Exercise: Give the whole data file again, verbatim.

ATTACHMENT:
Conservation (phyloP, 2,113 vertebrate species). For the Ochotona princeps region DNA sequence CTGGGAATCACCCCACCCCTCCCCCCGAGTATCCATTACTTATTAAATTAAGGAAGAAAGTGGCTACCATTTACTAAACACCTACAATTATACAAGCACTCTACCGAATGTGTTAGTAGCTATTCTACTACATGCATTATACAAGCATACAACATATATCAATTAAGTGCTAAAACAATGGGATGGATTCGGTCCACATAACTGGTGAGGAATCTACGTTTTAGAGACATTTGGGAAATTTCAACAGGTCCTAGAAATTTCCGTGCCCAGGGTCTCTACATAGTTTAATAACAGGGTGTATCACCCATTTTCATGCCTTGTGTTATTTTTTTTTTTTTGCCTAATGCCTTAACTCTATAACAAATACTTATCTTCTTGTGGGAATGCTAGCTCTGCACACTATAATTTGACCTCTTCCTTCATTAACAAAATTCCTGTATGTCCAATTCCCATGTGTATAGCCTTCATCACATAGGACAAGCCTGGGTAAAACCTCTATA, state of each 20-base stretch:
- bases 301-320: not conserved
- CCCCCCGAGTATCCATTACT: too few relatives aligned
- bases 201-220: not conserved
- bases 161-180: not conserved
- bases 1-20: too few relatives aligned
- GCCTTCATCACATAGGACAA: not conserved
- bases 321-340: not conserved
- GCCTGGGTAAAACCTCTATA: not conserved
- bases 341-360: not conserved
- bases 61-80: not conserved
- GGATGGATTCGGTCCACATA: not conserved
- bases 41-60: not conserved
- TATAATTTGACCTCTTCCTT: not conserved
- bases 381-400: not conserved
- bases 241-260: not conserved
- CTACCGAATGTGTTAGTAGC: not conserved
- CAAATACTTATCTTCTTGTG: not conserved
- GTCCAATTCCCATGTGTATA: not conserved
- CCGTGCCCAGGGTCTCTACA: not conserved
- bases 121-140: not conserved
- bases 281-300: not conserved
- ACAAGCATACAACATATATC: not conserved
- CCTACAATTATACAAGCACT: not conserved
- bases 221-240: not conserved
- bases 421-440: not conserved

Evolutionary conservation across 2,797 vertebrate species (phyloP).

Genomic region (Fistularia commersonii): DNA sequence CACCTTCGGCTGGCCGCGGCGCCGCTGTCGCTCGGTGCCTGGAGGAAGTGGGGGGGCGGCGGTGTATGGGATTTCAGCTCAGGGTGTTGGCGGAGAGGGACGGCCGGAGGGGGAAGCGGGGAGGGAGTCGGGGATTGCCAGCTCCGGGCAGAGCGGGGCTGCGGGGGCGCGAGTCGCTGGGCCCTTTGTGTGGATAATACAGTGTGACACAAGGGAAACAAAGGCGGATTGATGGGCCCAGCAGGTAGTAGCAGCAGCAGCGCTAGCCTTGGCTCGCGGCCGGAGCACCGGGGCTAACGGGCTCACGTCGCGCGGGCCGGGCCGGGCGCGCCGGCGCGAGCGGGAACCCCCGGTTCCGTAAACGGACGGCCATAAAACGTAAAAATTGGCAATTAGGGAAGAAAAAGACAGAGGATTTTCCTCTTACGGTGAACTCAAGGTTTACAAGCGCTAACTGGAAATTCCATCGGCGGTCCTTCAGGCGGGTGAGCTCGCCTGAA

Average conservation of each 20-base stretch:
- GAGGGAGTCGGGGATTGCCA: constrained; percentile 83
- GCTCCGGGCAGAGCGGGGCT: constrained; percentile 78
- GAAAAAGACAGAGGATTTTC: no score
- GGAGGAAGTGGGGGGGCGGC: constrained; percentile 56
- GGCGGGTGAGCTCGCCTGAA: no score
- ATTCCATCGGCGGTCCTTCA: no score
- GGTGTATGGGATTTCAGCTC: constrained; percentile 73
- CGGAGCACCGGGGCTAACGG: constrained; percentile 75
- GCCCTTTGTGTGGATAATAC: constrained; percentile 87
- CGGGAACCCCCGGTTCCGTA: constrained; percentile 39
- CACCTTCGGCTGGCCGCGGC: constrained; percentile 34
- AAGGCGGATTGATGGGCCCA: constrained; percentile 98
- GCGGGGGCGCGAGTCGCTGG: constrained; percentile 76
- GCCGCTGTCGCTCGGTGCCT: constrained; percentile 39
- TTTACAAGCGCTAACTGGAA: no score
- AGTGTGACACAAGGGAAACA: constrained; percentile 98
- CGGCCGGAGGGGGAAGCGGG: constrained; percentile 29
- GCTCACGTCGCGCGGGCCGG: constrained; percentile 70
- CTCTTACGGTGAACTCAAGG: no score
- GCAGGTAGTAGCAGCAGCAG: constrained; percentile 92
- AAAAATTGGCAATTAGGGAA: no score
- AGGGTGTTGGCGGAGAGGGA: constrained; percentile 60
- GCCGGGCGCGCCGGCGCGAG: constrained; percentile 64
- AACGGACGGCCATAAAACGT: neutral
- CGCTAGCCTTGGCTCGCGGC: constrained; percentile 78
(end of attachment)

Conservation (phyloP, 2,113 vertebrate species). For the Ochotona princeps region DNA sequence CTGGGAATCACCCCACCCCTCCCCCCGAGTATCCATTACTTATTAAATTAAGGAAGAAAGTGGCTACCATTTACTAAACACCTACAATTATACAAGCACTCTACCGAATGTGTTAGTAGCTATTCTACTACATGCATTATACAAGCATACAACATATATCAATTAAGTGCTAAAACAATGGGATGGATTCGGTCCACATAACTGGTGAGGAATCTACGTTTTAGAGACATTTGGGAAATTTCAACAGGTCCTAGAAATTTCCGTGCCCAGGGTCTCTACATAGTTTAATAACAGGGTGTATCACCCATTTTCATGCCTTGTGTTATTTTTTTTTTTTTGCCTAATGCCTTAACTCTATAACAAATACTTATCTTCTTGTGGGAATGCTAGCTCTGCACACTATAATTTGACCTCTTCCTTCATTAACAAAATTCCTGTATGTCCAATTCCCATGTGTATAGCCTTCATCACATAGGACAAGCCTGGGTAAAACCTCTATA, state of each 20-base stretch:
- bases 301-320: not conserved
- CCCCCCGAGTATCCATTACT: too few relatives aligned
- bases 201-220: not conserved
- bases 161-180: not conserved
- bases 1-20: too few relatives aligned
- GCCTTCATCACATAGGACAA: not conserved
- bases 321-340: not conserved
- GCCTGGGTAAAACCTCTATA: not conserved
- bases 341-360: not conserved
- bases 61-80: not conserved
- GGATGGATTCGGTCCACATA: not conserved
- bases 41-60: not conserved
- TATAATTTGACCTCTTCCTT: not conserved
- bases 381-400: not conserved
- bases 241-260: not conserved
- CTACCGAATGTGTTAGTAGC: not conserved
- CAAATACTTATCTTCTTGTG: not conserved
- GTCCAATTCCCATGTGTATA: not conserved
- CCGTGCCCAGGGTCTCTACA: not conserved
- bases 121-140: not conserved
- bases 281-300: not conserved
- ACAAGCATACAACATATATC: not conserved
- CCTACAATTATACAAGCACT: not conserved
- bases 221-240: not conserved
- bases 421-440: not conserved

Evolutionary conservation across 2,797 vertebrate species (phyloP).

Genomic region (Fistularia commersonii): DNA sequence CACCTTCGGCTGGCCGCGGCGCCGCTGTCGCTCGGTGCCTGGAGGAAGTGGGGGGGCGGCGGTGTATGGGATTTCAGCTCAGGGTGTTGGCGGAGAGGGACGGCCGGAGGGGGAAGCGGGGAGGGAGTCGGGGATTGCCAGCTCCGGGCAGAGCGGGGCTGCGGGGGCGCGAGTCGCTGGGCCCTTTGTGTGGATAATACAGTGTGACACAAGGGAAACAAAGGCGGATTGATGGGCCCAGCAGGTAGTAGCAGCAGCAGCGCTAGCCTTGGCTCGCGGCCGGAGCACCGGGGCTAACGGGCTCACGTCGCGCGGGCCGGGCCGGGCGCGCCGGCGCGAGCGGGAACCCCCGGTTCCGTAAACGGACGGCCATAAAACGTAAAAATTGGCAATTAGGGAAGAAAAAGACAGAGGATTTTCCTCTTACGGTGAACTCAAGGTTTACAAGCGCTAACTGGAAATTCCATCGGCGGTCCTTCAGGCGGGTGAGCTCGCCTGAA

Average conservation of each 20-base stretch:
- GAGGGAGTCGGGGATTGCCA: constrained; percentile 83
- GCTCCGGGCAGAGCGGGGCT: constrained; percentile 78
- GAAAAAGACAGAGGATTTTC: no score
- GGAGGAAGTGGGGGGGCGGC: constrained; percentile 56
- GGCGGGTGAGCTCGCCTGAA: no score
- ATTCCATCGGCGGTCCTTCA: no score
- GGTGTATGGGATTTCAGCTC: constrained; percentile 73
- CGGAGCACCGGGGCTAACGG: constrained; percentile 75
- GCCCTTTGTGTGGATAATAC: constrained; percentile 87
- CGGGAACCCCCGGTTCCGTA: constrained; percentile 39
- CACCTTCGGCTGGCCGCGGC: constrained; percentile 34
- AAGGCGGATTGATGGGCCCA: constrained; percentile 98
- GCGGGGGCGCGAGTCGCTGG: constrained; percentile 76
- GCCGCTGTCGCTCGGTGCCT: constrained; percentile 39
- TTTACAAGCGCTAACTGGAA: no score
- AGTGTGACACAAGGGAAACA: constrained; percentile 98
- CGGCCGGAGGGGGAAGCGGG: constrained; percentile 29
- GCTCACGTCGCGCGGGCCGG: constrained; percentile 70
- CTCTTACGGTGAACTCAAGG: no score
- GCAGGTAGTAGCAGCAGCAG: constrained; percentile 92
- AAAAATTGGCAATTAGGGAA: no score
- AGGGTGTTGGCGGAGAGGGA: constrained; percentile 60
- GCCGGGCGCGCCGGCGCGAG: constrained; percentile 64
- AACGGACGGCCATAAAACGT: neutral
- CGCTAGCCTTGGCTCGCGGC: constrained; percentile 78